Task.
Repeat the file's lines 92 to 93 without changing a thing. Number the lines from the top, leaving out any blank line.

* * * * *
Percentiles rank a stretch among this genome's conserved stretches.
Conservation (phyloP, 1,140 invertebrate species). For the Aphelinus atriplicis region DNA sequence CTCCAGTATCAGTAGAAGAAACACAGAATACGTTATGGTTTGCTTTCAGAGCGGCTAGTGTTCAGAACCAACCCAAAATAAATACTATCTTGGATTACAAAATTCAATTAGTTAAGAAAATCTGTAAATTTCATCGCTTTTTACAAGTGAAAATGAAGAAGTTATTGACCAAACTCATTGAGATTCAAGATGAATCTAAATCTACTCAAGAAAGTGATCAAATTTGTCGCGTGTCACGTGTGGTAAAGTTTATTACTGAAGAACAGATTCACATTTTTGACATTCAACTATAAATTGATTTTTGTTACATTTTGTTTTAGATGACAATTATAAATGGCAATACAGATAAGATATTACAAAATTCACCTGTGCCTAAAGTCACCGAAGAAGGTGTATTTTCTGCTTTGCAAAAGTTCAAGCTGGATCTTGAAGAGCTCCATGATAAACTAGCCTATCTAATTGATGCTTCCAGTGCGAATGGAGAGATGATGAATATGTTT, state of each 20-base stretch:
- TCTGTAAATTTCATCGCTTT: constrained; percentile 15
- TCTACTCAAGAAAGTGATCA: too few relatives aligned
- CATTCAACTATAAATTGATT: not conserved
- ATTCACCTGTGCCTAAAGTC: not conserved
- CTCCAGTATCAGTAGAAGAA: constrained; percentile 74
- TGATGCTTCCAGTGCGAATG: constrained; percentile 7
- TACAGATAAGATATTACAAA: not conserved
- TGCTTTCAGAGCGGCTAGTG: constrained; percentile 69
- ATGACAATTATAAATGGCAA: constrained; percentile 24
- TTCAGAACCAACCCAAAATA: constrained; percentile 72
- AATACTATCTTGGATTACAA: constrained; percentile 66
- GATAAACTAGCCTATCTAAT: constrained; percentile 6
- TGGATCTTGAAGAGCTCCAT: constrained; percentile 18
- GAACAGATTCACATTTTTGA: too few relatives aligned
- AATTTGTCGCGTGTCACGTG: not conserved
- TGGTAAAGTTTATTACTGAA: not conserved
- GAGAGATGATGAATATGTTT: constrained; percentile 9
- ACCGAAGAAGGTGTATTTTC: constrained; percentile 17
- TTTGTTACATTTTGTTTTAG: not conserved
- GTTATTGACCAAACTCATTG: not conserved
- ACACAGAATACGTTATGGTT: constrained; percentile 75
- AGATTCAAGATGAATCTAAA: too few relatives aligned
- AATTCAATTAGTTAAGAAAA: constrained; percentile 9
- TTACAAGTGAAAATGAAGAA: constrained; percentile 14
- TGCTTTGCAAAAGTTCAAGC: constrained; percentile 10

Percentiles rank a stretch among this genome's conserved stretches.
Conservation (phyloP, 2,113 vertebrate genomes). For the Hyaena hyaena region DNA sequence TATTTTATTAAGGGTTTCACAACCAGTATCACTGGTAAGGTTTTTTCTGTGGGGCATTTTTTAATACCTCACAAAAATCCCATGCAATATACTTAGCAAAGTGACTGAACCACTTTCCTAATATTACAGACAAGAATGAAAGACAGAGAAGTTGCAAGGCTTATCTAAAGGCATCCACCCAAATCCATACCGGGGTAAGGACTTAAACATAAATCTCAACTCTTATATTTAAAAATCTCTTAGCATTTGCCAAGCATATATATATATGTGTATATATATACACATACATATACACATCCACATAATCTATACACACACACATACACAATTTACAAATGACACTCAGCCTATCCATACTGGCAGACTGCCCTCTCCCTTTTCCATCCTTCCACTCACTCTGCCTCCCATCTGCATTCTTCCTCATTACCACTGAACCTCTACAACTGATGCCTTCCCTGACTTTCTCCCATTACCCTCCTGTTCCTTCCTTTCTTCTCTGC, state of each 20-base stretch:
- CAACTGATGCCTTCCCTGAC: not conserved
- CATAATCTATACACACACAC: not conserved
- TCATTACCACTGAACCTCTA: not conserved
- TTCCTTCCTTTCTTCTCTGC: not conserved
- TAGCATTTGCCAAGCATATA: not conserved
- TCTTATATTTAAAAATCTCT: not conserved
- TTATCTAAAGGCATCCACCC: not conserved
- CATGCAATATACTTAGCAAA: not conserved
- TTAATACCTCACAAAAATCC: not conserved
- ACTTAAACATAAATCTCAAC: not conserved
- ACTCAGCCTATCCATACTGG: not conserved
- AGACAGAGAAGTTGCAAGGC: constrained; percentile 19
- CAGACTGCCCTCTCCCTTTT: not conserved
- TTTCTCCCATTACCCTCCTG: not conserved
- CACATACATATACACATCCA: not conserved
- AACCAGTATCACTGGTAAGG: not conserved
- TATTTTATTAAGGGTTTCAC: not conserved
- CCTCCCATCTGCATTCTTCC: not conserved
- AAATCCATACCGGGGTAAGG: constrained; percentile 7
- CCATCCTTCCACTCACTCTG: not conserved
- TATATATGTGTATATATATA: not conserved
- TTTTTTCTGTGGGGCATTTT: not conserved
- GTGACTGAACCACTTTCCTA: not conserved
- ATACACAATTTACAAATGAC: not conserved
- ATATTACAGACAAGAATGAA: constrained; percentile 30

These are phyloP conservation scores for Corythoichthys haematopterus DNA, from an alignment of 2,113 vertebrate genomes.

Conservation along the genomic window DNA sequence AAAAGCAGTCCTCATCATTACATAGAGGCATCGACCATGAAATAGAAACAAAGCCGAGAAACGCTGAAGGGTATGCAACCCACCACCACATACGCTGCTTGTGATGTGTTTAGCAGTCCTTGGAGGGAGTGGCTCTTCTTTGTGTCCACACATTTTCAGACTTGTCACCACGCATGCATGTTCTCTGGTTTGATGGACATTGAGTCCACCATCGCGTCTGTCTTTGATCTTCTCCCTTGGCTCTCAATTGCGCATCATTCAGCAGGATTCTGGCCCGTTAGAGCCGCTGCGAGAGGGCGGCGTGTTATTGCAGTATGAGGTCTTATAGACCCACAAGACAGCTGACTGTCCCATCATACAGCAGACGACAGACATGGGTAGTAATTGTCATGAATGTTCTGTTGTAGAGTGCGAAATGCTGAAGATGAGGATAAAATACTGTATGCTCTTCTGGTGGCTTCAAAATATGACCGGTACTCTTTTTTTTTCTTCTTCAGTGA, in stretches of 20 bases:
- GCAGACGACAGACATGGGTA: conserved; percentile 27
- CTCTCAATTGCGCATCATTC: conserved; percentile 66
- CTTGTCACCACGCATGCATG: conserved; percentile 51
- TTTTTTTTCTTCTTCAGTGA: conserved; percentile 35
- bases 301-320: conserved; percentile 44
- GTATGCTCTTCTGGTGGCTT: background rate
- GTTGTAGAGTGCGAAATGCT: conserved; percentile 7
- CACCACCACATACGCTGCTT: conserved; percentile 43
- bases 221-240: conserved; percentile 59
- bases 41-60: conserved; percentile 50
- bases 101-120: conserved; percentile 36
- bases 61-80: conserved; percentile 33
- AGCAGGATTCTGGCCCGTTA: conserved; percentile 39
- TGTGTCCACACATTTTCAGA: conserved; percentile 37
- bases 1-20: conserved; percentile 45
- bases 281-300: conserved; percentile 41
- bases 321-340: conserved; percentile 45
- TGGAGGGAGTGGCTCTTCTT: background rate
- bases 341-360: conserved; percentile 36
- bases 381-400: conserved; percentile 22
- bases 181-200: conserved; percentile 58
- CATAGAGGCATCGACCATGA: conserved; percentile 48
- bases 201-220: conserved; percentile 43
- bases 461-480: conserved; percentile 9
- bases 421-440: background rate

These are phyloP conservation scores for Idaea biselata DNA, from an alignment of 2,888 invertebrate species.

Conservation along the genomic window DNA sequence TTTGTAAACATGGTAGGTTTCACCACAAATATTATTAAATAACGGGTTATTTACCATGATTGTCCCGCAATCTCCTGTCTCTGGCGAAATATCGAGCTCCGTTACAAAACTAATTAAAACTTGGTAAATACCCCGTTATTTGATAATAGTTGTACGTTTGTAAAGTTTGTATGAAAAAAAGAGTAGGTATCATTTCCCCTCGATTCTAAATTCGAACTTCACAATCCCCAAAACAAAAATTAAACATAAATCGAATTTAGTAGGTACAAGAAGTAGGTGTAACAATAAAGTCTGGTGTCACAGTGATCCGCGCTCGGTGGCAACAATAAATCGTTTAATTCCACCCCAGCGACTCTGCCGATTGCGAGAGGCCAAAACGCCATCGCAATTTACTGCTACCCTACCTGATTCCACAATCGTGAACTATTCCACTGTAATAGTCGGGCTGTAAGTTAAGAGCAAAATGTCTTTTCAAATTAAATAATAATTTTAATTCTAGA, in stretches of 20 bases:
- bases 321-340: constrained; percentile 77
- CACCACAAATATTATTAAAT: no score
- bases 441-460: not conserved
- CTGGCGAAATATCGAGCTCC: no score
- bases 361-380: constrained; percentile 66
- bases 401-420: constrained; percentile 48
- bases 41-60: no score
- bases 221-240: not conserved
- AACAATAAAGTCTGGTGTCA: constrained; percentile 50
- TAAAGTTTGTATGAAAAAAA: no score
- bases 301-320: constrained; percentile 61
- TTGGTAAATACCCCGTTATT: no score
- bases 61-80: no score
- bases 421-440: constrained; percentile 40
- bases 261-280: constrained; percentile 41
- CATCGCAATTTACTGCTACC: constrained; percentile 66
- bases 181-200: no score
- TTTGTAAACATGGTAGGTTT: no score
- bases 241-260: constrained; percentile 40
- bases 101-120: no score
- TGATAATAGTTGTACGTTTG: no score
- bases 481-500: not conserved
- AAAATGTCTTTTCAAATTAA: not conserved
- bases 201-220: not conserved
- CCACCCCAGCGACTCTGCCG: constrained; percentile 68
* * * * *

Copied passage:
- AACAATAAAGTCTGGTGTCA: constrained; percentile 50
- TAAAGTTTGTATGAAAAAAA: no score